Tuesday, November 3, 2009
The Wordy Shipmates by Sarah Vowell
Christmas 2008 my sister and brother-in-law gave me a for-me-totally-unheard-of book, The Wordy Shipmates, by Sarah Vowell. They had browsed the bookstore and noticed a display of this book on the Puritans in early America. (That’s “Puritans,” folks, not “the Pilgrims”) Knowing of my penchant for history, they bought it on a hunch. Boy, did they strike gold!! This is right up my alley.
For me, Vowell’s book is one of the most entertaining history books I have ever read. She has researched this subject, drawing heavily and quoting from the Puritans’ copious journals of their early-New-World life. Vowell makes the point that one thing the Puritans did to excess was write—hence her title reference to them being “Wordy.” It is to our great benefit that they did.
This author writes with such humor that I found myself smiling throughout the book at her clever turns of phrase and, on occasion, I chuckled out loud. This is an oddity for a history book—at least for me. But her humor does not impede her depth. I have read others’ reviews that her sarcasm was an annoyance; I did not find it so. But be warned: she’s a little edgy. Nevertheless, I think, she is effective as she teaches about:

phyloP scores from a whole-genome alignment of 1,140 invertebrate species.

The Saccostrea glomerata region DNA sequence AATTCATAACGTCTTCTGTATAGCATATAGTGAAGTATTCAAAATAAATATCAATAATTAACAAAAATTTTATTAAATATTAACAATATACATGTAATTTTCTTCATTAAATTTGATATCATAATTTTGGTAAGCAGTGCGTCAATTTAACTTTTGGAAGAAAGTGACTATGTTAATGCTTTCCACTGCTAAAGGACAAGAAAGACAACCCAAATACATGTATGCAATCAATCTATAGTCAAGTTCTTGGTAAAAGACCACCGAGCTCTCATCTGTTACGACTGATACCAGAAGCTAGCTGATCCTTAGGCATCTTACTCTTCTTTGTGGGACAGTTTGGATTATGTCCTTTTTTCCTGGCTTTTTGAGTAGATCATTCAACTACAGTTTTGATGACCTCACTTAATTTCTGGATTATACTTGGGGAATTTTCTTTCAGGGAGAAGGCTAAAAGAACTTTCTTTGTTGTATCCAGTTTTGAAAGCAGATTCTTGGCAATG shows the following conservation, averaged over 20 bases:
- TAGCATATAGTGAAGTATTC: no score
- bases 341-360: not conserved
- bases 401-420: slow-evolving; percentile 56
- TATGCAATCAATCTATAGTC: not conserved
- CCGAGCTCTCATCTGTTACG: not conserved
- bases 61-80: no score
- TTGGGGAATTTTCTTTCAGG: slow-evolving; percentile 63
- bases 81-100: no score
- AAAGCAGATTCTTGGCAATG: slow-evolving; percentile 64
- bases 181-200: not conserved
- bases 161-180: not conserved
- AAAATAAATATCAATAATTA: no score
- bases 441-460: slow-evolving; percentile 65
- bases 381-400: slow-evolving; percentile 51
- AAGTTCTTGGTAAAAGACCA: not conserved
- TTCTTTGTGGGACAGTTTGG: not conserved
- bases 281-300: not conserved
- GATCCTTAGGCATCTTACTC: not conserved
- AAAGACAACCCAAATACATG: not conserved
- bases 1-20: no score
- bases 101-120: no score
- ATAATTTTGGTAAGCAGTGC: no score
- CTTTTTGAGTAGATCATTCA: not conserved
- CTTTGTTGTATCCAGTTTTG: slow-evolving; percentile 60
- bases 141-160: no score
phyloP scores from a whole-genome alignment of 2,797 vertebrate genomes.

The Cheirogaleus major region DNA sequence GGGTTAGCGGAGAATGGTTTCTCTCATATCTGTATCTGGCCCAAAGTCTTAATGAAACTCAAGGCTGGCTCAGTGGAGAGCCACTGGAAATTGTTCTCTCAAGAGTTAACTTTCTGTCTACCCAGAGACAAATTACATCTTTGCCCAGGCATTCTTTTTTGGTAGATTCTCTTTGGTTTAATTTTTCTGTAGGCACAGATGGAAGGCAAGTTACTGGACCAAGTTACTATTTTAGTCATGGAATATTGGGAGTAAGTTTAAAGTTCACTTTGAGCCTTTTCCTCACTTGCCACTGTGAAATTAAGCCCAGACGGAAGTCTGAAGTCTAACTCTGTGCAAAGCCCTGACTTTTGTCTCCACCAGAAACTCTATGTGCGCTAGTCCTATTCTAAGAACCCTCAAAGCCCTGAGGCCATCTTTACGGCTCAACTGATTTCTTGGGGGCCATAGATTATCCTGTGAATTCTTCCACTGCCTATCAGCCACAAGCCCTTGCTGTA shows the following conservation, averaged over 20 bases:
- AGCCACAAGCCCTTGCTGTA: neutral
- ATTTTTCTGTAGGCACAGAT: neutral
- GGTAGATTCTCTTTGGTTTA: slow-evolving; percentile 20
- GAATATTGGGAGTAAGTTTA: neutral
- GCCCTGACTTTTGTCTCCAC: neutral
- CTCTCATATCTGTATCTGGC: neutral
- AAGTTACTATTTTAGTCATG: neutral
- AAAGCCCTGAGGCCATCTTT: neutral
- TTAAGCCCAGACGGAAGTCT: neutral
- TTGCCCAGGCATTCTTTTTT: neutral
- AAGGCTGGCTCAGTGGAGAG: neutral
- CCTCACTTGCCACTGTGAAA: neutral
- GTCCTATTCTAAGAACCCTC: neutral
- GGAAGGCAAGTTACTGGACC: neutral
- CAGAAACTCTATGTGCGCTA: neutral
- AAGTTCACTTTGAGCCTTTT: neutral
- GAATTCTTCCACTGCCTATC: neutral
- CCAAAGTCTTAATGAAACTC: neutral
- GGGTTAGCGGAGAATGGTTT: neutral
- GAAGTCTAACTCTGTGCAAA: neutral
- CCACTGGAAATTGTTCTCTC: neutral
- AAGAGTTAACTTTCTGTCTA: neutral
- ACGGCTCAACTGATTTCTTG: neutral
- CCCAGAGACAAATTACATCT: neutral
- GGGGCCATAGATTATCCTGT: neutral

Puritan theology and religious practice;
Puritan – Indian relations (tenuous at best!). The wars and treaties with the native peoples….amazing!!
Puritan – Mother-Country-England Relations (also tenuous at best). It was interesting to see the beginnings of the American revolution in the Puritan desire for self-government; at such an early stage!
Puritans fighting amongst themselves. Oh, yes, lots of petty fighting. Earliest Boston was not especially harmonious. Puritan punishment for sin included outright banishment from the settlement. This was not small thing. Think of being kicked out of known circles into wilderness where there were no other people except for those native Americans!
Banishment happened to Roger Williams, who was resourceful enough to turn lemons into lemonade and become (through his VERY close association with them because of his exile) the leading authority on native folk for his fellow countrymen. He even wrote a native American translation dictionary! So useful in the wilds of the New World!
Vowell is an unabashed atheist, so her assessment of the Puritans and their outlook is through that lens. She is careful to reveal her own stance, and I, for one, found her once-removed-from religion-assessment helpful.
Once I started it, I could not put this book down. And I’m a lot wiser about early America for it! C